When Akira met Heaven, an Employment Consultant at Drive Forward Foundation, at a career’s fare earlier this year, the 22-year old had recently lost her foster mum, quit university and was struggling to get back on track.
Akira is the oldest of four siblings and went into care at the age of nine. She came to really care and appreciate her foster placement and, being an advocate for children in care in her local council, she also realises that she is one of the lucky ones. A confident, inquisitive and curious girl, Akira was eager to do better and succeed in life, not only for herself, but also for her mother.
“I always wanted to study […] I wanted to work hard doing something that I love, get a good job, because I [knew] that my mum [was] reliant on me.”
When her mother passed away five years ago, Akira had to reshape her goals, find her determination and regain trust in herself. At the time, her foster mother was an invaluable resource of strength, encouragement and inspiration.
“She helped me and pushed me through that time to realise that I needed to do it for myself, but also that I had the potential.”
With a keen interest in the arts, fashion and design, Akira accomplished a level 3 in fashion and design and put all her efforts into gaining a spot at the prestigious London College of Fashion. It was hard work and took a lot of determination and resilience, but Akira persevered and was accepted to do a Master’s degree at her dream university. However, Akira’s luck was soon to be challenged as her foster mother passed away.
“[…] it was very much a huge setback for me and I ended up going back home and at home things were falling apart and it was just really a time of turmoil really.”
The loss of her foster mum triggered many more doubts which added to Akira’s internal struggle. Being one of the few black people on her course and having a very different background from her university peers, she had always questioned her belonging there at all. Now, everything just fell apart. There was no bereavement support, no counselling or even just a listening ear to ease Akira’s pain. She left university thinking that after a year or so, she would be ready to come back and finish her degree. And she tried, she tried really hard to the point that she would break down in tears.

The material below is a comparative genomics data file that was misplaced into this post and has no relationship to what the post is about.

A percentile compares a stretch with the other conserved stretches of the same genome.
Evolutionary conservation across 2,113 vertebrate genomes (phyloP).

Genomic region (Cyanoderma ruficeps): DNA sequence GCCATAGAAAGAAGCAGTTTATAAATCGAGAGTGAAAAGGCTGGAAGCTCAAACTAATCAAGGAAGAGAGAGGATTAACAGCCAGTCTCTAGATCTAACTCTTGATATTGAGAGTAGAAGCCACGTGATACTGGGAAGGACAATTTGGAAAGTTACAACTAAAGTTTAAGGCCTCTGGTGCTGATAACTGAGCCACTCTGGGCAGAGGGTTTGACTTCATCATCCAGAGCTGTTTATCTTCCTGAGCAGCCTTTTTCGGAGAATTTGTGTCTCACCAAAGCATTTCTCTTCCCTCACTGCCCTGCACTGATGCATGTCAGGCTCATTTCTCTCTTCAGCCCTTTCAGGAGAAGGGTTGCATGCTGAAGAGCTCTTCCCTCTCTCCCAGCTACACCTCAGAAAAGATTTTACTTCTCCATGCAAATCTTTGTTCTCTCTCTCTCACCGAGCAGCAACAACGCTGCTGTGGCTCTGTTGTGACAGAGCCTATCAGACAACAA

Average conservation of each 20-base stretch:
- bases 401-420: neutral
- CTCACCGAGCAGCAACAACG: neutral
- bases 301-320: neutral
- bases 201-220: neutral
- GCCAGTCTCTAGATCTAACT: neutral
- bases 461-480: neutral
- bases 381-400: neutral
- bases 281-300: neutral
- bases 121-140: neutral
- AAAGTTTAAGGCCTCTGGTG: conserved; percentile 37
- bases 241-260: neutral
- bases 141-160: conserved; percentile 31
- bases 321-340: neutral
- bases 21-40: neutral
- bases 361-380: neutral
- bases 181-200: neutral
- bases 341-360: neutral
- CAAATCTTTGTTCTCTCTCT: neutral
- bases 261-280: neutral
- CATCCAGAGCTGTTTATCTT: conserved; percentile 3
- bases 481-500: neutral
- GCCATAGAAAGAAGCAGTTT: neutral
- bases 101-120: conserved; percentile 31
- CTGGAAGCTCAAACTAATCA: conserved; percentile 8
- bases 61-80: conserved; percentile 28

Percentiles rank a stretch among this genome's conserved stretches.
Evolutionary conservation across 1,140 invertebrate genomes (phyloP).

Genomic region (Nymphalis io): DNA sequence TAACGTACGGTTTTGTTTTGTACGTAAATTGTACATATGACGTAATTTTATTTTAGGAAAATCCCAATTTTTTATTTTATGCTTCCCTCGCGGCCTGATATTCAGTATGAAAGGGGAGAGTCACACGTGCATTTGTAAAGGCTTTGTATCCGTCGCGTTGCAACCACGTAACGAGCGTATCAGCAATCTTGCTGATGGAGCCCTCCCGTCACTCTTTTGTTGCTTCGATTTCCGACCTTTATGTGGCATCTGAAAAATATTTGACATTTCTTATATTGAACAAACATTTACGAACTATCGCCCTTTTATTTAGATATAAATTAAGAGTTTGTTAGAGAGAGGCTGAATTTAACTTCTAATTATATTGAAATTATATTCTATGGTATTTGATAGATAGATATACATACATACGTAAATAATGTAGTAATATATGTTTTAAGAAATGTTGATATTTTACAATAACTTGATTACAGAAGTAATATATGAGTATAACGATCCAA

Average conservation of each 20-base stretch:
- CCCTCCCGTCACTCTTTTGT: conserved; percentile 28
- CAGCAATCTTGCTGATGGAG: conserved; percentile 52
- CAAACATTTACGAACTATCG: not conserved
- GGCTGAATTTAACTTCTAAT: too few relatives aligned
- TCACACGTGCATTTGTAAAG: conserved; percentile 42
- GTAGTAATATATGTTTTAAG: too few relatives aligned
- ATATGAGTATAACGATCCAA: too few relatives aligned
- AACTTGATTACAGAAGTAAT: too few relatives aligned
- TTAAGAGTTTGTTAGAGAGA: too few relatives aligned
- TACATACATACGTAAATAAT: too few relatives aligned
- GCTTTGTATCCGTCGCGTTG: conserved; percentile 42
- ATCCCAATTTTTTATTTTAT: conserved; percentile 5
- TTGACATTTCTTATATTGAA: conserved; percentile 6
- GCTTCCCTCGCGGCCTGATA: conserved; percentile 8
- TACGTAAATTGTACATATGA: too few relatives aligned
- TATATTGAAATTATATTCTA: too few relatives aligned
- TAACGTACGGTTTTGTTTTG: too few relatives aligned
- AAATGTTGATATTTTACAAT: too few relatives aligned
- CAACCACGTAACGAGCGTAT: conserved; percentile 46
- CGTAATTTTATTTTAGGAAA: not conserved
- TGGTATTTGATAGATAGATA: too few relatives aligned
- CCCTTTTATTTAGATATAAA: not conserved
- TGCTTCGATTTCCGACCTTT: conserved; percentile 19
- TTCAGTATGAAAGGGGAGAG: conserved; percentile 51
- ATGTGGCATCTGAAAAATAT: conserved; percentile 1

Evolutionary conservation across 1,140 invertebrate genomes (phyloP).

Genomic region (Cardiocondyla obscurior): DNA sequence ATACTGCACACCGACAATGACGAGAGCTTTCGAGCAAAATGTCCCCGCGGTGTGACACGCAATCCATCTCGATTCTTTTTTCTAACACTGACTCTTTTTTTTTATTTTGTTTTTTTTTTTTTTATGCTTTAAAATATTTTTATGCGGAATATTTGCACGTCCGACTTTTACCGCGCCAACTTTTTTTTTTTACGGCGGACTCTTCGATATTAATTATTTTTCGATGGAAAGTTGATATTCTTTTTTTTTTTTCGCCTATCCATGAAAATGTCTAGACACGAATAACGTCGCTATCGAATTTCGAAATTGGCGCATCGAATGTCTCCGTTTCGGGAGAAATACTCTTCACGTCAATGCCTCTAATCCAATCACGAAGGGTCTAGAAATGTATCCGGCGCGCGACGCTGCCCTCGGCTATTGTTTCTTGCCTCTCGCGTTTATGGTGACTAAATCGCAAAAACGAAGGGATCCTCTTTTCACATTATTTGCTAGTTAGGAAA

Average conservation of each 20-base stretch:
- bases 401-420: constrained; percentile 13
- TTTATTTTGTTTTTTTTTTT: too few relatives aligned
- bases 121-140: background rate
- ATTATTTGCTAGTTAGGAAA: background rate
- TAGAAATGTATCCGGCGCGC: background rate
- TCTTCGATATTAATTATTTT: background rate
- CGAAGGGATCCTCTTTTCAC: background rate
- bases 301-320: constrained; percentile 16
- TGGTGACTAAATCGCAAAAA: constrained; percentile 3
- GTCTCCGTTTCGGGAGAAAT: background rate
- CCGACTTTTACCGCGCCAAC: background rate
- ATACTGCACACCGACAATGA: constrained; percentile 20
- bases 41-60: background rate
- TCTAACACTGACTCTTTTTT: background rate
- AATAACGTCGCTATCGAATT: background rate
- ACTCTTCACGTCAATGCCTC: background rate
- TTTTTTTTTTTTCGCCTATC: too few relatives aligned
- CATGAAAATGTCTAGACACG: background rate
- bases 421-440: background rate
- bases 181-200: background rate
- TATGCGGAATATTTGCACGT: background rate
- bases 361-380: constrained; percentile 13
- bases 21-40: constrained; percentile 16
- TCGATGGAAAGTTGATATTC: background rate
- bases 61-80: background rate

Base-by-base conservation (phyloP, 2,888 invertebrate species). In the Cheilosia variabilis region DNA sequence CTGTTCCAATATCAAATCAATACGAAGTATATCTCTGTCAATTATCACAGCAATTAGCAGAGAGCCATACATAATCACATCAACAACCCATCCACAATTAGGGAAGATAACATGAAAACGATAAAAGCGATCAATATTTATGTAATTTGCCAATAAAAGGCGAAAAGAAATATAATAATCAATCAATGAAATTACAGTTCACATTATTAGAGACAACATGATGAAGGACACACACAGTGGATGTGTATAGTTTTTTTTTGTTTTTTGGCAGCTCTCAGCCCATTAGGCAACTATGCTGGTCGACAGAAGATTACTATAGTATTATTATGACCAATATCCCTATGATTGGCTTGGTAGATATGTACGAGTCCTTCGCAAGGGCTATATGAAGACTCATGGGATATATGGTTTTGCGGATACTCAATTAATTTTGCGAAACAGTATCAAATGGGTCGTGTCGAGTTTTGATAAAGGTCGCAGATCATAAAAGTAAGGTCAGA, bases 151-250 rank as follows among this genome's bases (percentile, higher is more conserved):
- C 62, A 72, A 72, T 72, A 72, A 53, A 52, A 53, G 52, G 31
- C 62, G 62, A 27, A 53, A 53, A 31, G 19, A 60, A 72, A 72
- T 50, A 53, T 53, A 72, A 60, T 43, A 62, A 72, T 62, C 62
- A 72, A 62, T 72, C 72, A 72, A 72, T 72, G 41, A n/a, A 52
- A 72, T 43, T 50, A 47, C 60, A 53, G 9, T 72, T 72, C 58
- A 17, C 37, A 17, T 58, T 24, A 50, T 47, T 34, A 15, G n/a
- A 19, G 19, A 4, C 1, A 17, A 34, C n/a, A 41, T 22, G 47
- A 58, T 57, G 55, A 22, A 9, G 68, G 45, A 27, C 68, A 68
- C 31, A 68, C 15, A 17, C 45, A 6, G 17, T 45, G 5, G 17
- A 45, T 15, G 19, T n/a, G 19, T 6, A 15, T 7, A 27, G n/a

“[Y]ou kind of expect your local authority to care. And what’s more obvious Then having a young person that has just lost a parent or is losing a parent and to reach out then?”
The struggles in her life affected the relationships around her and Akira started to worry that her placement would crumble. Adding to the emotional weight she was already carrying, Akira quit university and for a while fell into some kind of limbo. As if that wasn’t challenging enough, she was made aware that now that she was turning 21, it was time for her to move out of her foster home into her own accommodation. If she didn’t move fast, she would lose her claim to a flat.
“[…] it’s a very bitter-sweet experience and financially it has taken a toll on me; emotionally that has an effect on you and mentally kind of breaks you.”
But Akira never lost hope. She knew, that she couldn’t ever be happy by getting just any job to pay the bills, that she needed to find a way to get a foot into the door in order to start a career she would enjoy. She knew that sitting around waiting for the perfect opportunity wasn’t an option, so Akira indulged herself in her advocacy work, blogging and freelance work to broaden her portfolio. And for the extra push into the right direction, she got in touch with Drive Forward.
When Heaven first suggested an opportunity with one of our corporate partners, Akira was sceptical. She had gone for jobs before, but had unfortunately received lots of rejections, which made her wonder whether this time things would be different. Fortunately, Akira impressed our corporate partner in her interview and ended up completing a two-week internship before being offered a fulltime position.
“[…] from when I stepped into the building and I spoke to my employers I knew that this could possibly be the place for me.”
Now, Akira is a Junior Design Manager at Module Media Studios in the City.
“I oversee the clients and all the work that comes into the office, distribute it and make sure that everyone is on task. I also have a say in how stuff is designed, how stuff is developed, and really look at the progression of the company and building client and work relationships. I really enjoy it because it’s a really comfortable environment.”
In addition to having gained a job with prospects of progression, Akira has found an employer who understands the struggles she has gone through.
“[Module Media] have three young people, including myself, working here, […] to be here and to have two other young people that I can relate to… that we come from relatively the same path, it makes me feel less of an alien or keep it a secret that I’m a care-experienced young person.”
Learn more about Akira, her views on life and useful lifestyle tips on her blog!